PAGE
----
Video of the Spring Near the John Robb Lean-to on the Spruceton Trail

The peak of Hunter Mountain had a cabin and a fire tower. Being a Monday after Labor Day, there was no one on duty. This was also where we met the first and only person we’d see all day, and he only stayed on the peak for a minute. After that, we climbed as far as we could up the fire tower stairs (the room on top was locked). The wind was amazingly strong up there. The temperature on the summit was 55 degrees (measured on a thermometer on the cabin’s porch) and the tower-wind really cut through our clothing, so we couldn’t stay up there long. We went back down to the cabin and ate a light lunch.

Panorama Video from the Windy Hunter Mountain Fire Tower

Video of Descending the Steep Stairs of the Hunter Mountain Fire Tower

Then it was off to Southwest Hunter Mountain. We followed the trail toward the junction with Devil’s Path. We checked out the Devil’s Acre Lean-To (pretty nice, but not as great of a view as the John Robb Lean-To had). We found the so-called “bushwhack” path along the old railroad bed that was marked with a stone cairn. Easy hiking. Another cairn marked the final path to the summit and the canister. Our fourth peak of the day and Paul’s 25th Catskill 3500 summit. He’s getting really close now. Me? I’ve got a long way to go to bag all 35, and living in California isn’t making it any easier…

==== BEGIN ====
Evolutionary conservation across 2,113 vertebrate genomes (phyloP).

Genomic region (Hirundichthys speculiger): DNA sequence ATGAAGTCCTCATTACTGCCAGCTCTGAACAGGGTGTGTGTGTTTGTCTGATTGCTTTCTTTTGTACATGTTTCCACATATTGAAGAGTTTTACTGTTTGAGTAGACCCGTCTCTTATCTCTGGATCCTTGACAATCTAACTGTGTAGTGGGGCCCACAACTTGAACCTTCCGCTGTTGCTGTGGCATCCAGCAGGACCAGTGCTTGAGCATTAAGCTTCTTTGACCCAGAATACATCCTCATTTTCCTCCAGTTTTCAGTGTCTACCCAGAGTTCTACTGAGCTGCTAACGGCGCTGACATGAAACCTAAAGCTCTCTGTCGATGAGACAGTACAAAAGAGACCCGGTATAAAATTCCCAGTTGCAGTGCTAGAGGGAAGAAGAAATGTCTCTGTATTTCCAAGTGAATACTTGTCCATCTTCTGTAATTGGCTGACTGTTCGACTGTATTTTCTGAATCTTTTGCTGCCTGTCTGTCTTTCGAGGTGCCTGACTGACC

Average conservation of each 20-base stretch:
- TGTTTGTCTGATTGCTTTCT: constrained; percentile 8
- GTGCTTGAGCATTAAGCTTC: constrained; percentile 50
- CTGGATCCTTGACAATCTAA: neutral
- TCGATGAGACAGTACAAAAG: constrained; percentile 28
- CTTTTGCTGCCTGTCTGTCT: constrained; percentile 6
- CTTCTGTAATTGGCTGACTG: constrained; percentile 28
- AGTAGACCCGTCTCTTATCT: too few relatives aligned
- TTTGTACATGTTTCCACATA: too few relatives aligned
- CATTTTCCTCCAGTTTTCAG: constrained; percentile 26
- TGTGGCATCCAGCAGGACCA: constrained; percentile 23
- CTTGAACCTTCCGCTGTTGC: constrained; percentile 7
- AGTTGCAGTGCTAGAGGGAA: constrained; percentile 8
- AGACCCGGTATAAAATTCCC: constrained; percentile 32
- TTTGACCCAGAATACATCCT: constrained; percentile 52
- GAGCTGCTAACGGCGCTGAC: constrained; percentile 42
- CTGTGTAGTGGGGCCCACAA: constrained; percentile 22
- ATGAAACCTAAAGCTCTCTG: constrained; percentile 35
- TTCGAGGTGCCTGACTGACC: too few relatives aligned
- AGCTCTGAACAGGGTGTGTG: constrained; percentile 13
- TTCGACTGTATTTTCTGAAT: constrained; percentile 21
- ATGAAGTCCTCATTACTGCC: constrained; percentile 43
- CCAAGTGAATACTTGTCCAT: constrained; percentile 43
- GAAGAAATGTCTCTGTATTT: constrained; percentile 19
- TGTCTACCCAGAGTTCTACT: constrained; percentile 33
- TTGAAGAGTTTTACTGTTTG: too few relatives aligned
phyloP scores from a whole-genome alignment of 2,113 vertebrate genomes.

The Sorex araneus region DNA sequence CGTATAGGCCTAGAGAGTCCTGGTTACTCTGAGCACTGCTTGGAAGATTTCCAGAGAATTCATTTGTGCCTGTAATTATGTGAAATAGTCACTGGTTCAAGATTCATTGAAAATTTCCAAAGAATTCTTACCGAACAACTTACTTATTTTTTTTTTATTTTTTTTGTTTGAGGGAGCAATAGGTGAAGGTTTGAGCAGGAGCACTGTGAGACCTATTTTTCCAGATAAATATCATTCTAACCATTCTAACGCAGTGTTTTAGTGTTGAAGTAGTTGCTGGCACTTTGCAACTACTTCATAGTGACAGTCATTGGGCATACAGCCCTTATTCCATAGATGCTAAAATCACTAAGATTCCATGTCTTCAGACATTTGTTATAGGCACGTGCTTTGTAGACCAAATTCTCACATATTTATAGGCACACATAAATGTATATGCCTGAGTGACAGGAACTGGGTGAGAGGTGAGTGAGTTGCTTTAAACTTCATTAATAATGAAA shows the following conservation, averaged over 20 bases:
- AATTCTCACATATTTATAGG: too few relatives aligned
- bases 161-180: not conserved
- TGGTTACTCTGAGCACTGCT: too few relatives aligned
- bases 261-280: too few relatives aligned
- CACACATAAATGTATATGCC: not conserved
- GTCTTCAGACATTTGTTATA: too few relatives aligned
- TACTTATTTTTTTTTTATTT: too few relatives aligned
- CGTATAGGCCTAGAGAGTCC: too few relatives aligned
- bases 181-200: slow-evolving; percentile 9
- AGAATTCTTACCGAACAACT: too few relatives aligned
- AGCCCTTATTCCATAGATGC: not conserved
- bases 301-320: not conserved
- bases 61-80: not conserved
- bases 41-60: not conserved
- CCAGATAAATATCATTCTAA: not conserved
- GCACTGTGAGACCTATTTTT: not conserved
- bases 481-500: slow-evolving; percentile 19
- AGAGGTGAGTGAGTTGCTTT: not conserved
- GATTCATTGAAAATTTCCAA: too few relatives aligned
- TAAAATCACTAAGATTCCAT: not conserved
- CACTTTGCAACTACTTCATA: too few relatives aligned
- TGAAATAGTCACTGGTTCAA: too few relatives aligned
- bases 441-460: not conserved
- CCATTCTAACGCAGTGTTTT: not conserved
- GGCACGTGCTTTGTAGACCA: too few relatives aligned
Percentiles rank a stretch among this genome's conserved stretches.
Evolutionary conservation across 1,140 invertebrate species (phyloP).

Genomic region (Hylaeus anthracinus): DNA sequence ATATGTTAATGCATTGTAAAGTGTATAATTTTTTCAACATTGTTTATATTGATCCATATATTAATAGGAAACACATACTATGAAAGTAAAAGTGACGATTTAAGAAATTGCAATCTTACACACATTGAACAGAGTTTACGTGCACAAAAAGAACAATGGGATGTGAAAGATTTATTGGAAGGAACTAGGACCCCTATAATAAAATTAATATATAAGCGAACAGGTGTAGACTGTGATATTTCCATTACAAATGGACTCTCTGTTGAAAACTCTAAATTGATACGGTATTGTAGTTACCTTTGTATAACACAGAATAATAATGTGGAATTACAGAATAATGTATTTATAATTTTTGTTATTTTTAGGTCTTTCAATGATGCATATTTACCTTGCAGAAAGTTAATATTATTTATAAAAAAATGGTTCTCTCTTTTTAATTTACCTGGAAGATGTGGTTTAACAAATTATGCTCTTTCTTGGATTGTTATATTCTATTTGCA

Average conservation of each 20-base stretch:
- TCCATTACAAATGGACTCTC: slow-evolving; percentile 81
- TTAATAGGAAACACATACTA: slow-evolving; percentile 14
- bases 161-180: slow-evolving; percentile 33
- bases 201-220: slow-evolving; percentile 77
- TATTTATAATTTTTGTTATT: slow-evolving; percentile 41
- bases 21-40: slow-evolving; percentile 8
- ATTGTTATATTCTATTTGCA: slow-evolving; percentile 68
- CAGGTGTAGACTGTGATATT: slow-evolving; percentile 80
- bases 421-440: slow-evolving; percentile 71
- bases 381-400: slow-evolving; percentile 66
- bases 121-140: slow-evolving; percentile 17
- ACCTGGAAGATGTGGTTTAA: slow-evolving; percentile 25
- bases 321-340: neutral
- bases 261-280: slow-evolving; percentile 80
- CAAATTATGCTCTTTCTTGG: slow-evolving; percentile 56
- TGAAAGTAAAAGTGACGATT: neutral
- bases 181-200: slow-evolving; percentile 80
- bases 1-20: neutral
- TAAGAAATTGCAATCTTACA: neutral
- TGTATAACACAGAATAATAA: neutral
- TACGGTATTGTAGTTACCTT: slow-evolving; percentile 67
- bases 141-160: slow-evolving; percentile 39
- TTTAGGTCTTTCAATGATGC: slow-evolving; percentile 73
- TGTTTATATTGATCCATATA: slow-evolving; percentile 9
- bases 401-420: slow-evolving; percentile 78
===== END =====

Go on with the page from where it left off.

It was still early afternoon, and all we had left was the downhill hike to the van. But at least there were two more things to make the trail more exciting. One was the really stunning view at Geiger Point, where we took a relaxing little break in the sun, and the other was Diamond Notch Falls, where the West Kill spills over a ledge in several spouts. Very nice! I took some video, a couple of panorama shots, and even an HDR. We imagined that in the spring the falls must be absolutely booming, with many more spots cascading along its length.

Video of Diamond Notch Falls on the Devil’s Path

The rest of the hike was easy. We hiked down along the West Kill until the gate at the end of Spruceton Road. Then we hiked along the road for a half mile or so until we reached the parking area. There was still plenty of daylight left, just as we had hoped. The 12.6 mile hike took us about 11 hours, and, according to the gps software, we climbed about 3900 feet. And we both felt great! No blisters and no problems. We’d even finished off most of our food and water. Maybe we were starting to get good at this!

We got in the van and started the long drive home, but we made sure to stop in Phoenicia for some excellent ice cream first. It really hit the spot. And on the drive we began to plan our next year’s bushwhacking adventure…


To see more photos please visit my Flickr Album Page.

To view the topographic map and GPS track of our hike visit my CalTopo Page.